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"A Man without a Country": The Boundaries of Legibility, Social Capital, and Cosmopolitan Masculinity

From: Criticism
Volume 52, Number 3-4, Summer/Fall 2010
pp. 399-411 | 10.1353/crt.2010.0045

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In "Ebb Tide," the first episode from the second season of The Wire, Bodie Broadus, a rising lieutenant in the Barksdale crew, travels to Philadelphia on behalf of Russell "Stringer" Bell, who in the aftermath of the first-season arrest of Avon Barksdale, is running the day-to-day operations of the crew. The trip is Bodie's first outside of the city of Baltimore, a fact that is comically presented when he is confused when his car radio begins to lose the signal to the radio station he had been listening to. Bodie's confusion speaks to the larger issue of worldview and how the boundaries of the block often limit the worldviews of The Wire's many characters. Indeed, part of the appeal of The Wire is that it privileges the worldview of the block, though, in the absence of experiences beyond the confines of Baltimore's so-called inner city, the block literally becomes a nation—something that must be policed and defended at all cost for far too many of its characters. To speak of concerns beyond the block—something perhaps akin to a cosmopolitan worldview in which one is seen as a citizen of the world—is to risk censure from tightly knit hood (i.e., neighborhood) relations and to raise suspicions about even more tightly held convictions of what constitutes legitimate hood masculinities. In his book The Minds of Marginalized Black Men, sociologist Alford A. Young Jr. argues that such a limited view—a social isolation—has adverse effects on the ambitions and life chances of black men relegated to segregated, nonwhite, urban enclaves. Rather than frame his study solely from the standpoint of that isolation, Young observed men whose worldviews and ability to respond creatively to their conditions were enhanced by their mobility beyond the confines of their insular communities. As Young writes of his informants, "[T]he group of men with the greatest awareness of the complexity of the processes of mobility and attainment in American society were those with the most extensive contacts beyond the neighborhood."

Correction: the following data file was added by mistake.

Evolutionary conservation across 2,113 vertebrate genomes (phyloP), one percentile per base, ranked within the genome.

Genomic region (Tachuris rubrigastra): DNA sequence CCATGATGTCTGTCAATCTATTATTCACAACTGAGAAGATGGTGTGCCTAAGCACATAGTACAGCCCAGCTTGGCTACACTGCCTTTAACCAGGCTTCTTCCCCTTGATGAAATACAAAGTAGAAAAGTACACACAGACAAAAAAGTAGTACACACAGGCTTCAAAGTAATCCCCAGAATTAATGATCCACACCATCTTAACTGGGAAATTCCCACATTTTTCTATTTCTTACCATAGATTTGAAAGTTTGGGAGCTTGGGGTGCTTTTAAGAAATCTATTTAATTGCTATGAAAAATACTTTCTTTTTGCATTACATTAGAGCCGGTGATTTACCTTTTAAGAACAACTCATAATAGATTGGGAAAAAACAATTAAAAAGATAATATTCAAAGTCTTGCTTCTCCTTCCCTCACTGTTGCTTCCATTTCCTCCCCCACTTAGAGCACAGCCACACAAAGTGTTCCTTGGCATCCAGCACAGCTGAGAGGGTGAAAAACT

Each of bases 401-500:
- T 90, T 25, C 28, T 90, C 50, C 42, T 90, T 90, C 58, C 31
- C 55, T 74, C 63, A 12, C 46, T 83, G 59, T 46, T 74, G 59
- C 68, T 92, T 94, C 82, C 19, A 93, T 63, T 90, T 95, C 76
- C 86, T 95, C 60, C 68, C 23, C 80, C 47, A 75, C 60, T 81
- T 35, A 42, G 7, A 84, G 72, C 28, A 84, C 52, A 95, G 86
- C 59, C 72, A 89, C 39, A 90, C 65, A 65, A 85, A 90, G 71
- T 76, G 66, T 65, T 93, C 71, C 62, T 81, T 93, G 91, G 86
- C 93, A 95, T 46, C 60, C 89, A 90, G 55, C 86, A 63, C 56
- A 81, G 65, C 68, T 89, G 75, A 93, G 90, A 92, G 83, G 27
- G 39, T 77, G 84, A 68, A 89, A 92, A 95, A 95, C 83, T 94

If there is one character in the world of The Wire that personifies an awareness of the complexities that Young outlines, it is Russell "Stringer" Bell (Idris Elba), Avon Barksdale's second in command and arguably the most integral figure in Barksdale's operation. Bell's character played a secondary role during The Wire's initial season, but with the incarceration of Barksdale at the end of that season, Bell became more prominent, ultimately becoming a primary focus of police surveillance. Audiences were further briefed on Bell's complexity during the first season when Detective Jimmy McNulty (Dominic West) follows him around the city, after a chance sighting at Baltimore's Northeast Market, eliciting the retort "market day for Stringer too" from McNulty's partner Bunk Moreland. That it is McNulty, the character who mainstream audiences were seemingly expected to most identify with that provides a real-time glimpse into Bell's movement, signals Bell's critical role in The Wire's larger narrative. In a subculture defined by the contradictions of crass materialism (the "bling") and understatement (the proverbial white tee), Bell's modest sedan, button-down oxford shirts, and windbreaker easily mark him as illegible, within the context of the block (i.e., neighborhood). That Bell was also enrolled in business courses at Baltimore City Community College—Introduction to Macroeconomics the day McNulty follows him ("What the hell?")—only adds the allure of a character whose worldview is so clearly beyond the realm of the corners (i.e., street corners) that Barksdale's empire controls.

Bell's corporate demeanor provides some clue into his motivation for being in the drug game in the first place; despite his evident skill set, intelligence, and discipline, the glass ceilings and doublespeak around issues of diversity in the workforce and on elite college campuses in the pre-Obama era would have likely made it difficult for Bell to function in those institutions at the high level he does within Barksdale's operation. Bell's embrace of the drug trade enables him to make his way on his own terms, enabling his literal ownership of the game, if...